Exhibit Celebrates Tico-Nica Brotherhood
Unfortunately, it is not uncommon to see this and other anti-Nicaraguan slogans around Costa Rica. The political and economic realities of the two countries mean that many Nicas come to Costa Rica seeking work and a higher standard of living, and some Ticos are resentful of immigrants from their northern neighbor.
In contrast, however, the first edition of the new biennial “Conjunciones” exhibit of visual arts, now on display at the Costa Rican Art Museum in San José’s La Sabana Park, looks to celebrate the relationship between the two countries.
“True to its name, ‘Conjunciones’ allows creative people of all nationalities to reflect on and reformulate the course of these two nations and the need for a brotherly understanding through their artwork, and do so without compromising their individual and social identities,” said a statement issued by the Costa Rican Art Museum, the Ticos y Nicas: Somos Hermanos (Ticos and Nicas:We Are Brothers) association and the Friends of the Costa Rican Art Museum Association, co-sponsors of the exhibit. “It will be a space in which the participants can display their visions, perceptions and approaches in complete freedom.”
For this first edition, artists were invited to enter completed, original works into a competition. Eighty-three artists answered the call, submitting a total of 107 entries for consideration, from which the judging panel chose 30 pieces by 26 artists to feature in the exhibit.
“The position of the museum was ‘Let’s throw this first one completely open to whatever may come in,’” Museum Director Gabriela Sáenz told The Tico Times during a guided tour of the exhibition. “We just waited to see what happened, and that was risky, very risky, as we had no idea what we would get.”
The judges, Nicaraguan artist Patricia Belli, Cuban curator Ramón Vázquez and Costa Rican critic Virginia Pérez-Ratton, awarded the competition’s top prize of $5,000 to a loop video entitled “Retrato Hablado” (“Spoken Portrait”) by Costa Rican artist Joaquín Rodríguez del Paso. According to the award citation, the film, which uses the motif of a victim describing a suspect to a police sketch artist, “manages to demonstrate, by inserting a simple supposition from the victim, how the possible identity of a guilty man can be sealed by prejudice.”
Three other pieces, “Pequeña Moral a Elvira” by Clara Astiasarán, “Tatuajes de la Carne que Nos Une” by Loida Pretiz and “Son unos Monstruos” by Diego Herrera León, were awarded prizes of $1,000 each.
The open-ended nature of the competition has made the final exhibition unique in that it includes a vast range of art forms, from painting and sculpture to video and textile works and even conceptual art.
For Silvia Piza-Tandlich, 53, a textile artist based in San Rafael de Heredia, north of the capital, this diversity was highly attractive.
“As a textile artist, I am honored to be sharing the wall with paintings and sculptures,” Piza-Tandlich said.
Speaking of the theme of the exhibition, she said, “It was a challenge. The brotherhood-sisterhood thing is difficult to convey in art. It is a lot easier to fall into the negative side than to go for the positive. In my case I found something that is positive.”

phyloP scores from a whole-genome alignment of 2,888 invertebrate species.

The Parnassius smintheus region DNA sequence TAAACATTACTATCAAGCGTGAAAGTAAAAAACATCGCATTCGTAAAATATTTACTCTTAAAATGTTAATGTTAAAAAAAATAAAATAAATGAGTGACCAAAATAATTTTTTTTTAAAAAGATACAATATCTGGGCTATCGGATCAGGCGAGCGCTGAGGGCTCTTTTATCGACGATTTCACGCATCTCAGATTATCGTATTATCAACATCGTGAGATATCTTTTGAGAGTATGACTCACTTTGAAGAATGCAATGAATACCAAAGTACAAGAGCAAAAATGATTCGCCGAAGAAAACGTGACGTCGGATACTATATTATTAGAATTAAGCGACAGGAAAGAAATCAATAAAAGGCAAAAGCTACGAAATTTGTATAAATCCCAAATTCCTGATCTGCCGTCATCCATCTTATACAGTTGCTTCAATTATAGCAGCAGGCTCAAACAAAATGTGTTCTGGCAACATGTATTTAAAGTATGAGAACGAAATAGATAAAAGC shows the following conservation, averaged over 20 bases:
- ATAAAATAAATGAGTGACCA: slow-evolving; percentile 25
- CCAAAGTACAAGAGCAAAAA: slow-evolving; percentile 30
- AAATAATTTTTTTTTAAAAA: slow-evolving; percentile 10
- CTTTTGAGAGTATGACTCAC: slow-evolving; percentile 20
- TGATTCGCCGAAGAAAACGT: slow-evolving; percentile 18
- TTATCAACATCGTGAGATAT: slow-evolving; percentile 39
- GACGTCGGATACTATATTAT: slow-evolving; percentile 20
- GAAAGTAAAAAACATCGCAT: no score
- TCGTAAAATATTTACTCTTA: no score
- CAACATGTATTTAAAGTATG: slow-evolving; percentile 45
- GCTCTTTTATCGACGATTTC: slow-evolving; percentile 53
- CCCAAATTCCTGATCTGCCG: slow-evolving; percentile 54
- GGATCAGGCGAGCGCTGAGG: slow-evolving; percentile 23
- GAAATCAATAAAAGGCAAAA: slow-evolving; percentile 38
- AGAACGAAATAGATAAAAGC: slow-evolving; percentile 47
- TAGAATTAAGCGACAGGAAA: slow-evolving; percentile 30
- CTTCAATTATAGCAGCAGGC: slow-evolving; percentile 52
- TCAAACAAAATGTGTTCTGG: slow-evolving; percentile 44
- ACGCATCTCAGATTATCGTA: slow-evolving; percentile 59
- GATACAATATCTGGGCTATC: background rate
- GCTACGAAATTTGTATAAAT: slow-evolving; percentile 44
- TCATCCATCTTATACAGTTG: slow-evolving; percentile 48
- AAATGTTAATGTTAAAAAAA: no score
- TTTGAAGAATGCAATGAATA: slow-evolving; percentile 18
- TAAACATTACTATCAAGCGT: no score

Her quilt, entitled “Hermanas Vecinas” (“Sisterly Neighbors”), depicts a mask from each country, with the Nicaraguan one above a traditional indigenous Boruca design from Costa Rica.
“I collect masks from all over the world. I think they are very significant because it is a way for the human being to hide his or her own identity,” she said.
Piza-Tandlich noted that the masks from both cultures in some way mock the Spanish conquistadors; a stereotypical mustache, for example, is typical on a Nicaraguan mask. In her piece, however, that mustache is expanded into a yoke in purple.
“There is an arbitrary yoke that separates the two cultures – the San Juan River,” Piza-Tandlich said. “It is my way of explaining my protest against the arbitrary border between two cultures that are so similar. Nicaraguans have had very bad luck in politics, but other than that we are really similar.”
Piza-Tandlich’s daughter, painter Rebecca Walk, 24, is also participating in the event with her piece “Escudo” (“Coat of Arms”). The acrylic-on-canvas work uses stylized elements from each country’s coat of arms in one piece, “thereby integrating them into one,” Walk said. “My intention is to represent the two countries on one plane, creating a continuous landscape.”
The only disappointing aspect of the works on display is that not one is by a Nicaraguan artist, something organizers are keen to address in time for the next “Conjunciones” exhibit in 2010.
“I think that the museum’s stance is that in the future we will make a call for proposals, rather than completed works,” Sáenz said. “I believe that needs to happen to reach into Nicaragua.”
“Conjunciones” is on display until at least April 28 at the Costa Rican Art Museum on the east side of La Sabana Park in San José.
The museum is open Tuesday to Friday from 9 a.m. to 5 p.m. and weekends from 10 a.m. to 4 p.m. Entry costs ¢500 for Costa Ricans (free for kids under 12, students and senior citizens), $5 for foreigners or $3 for foreign students. Admission is free Sundays.
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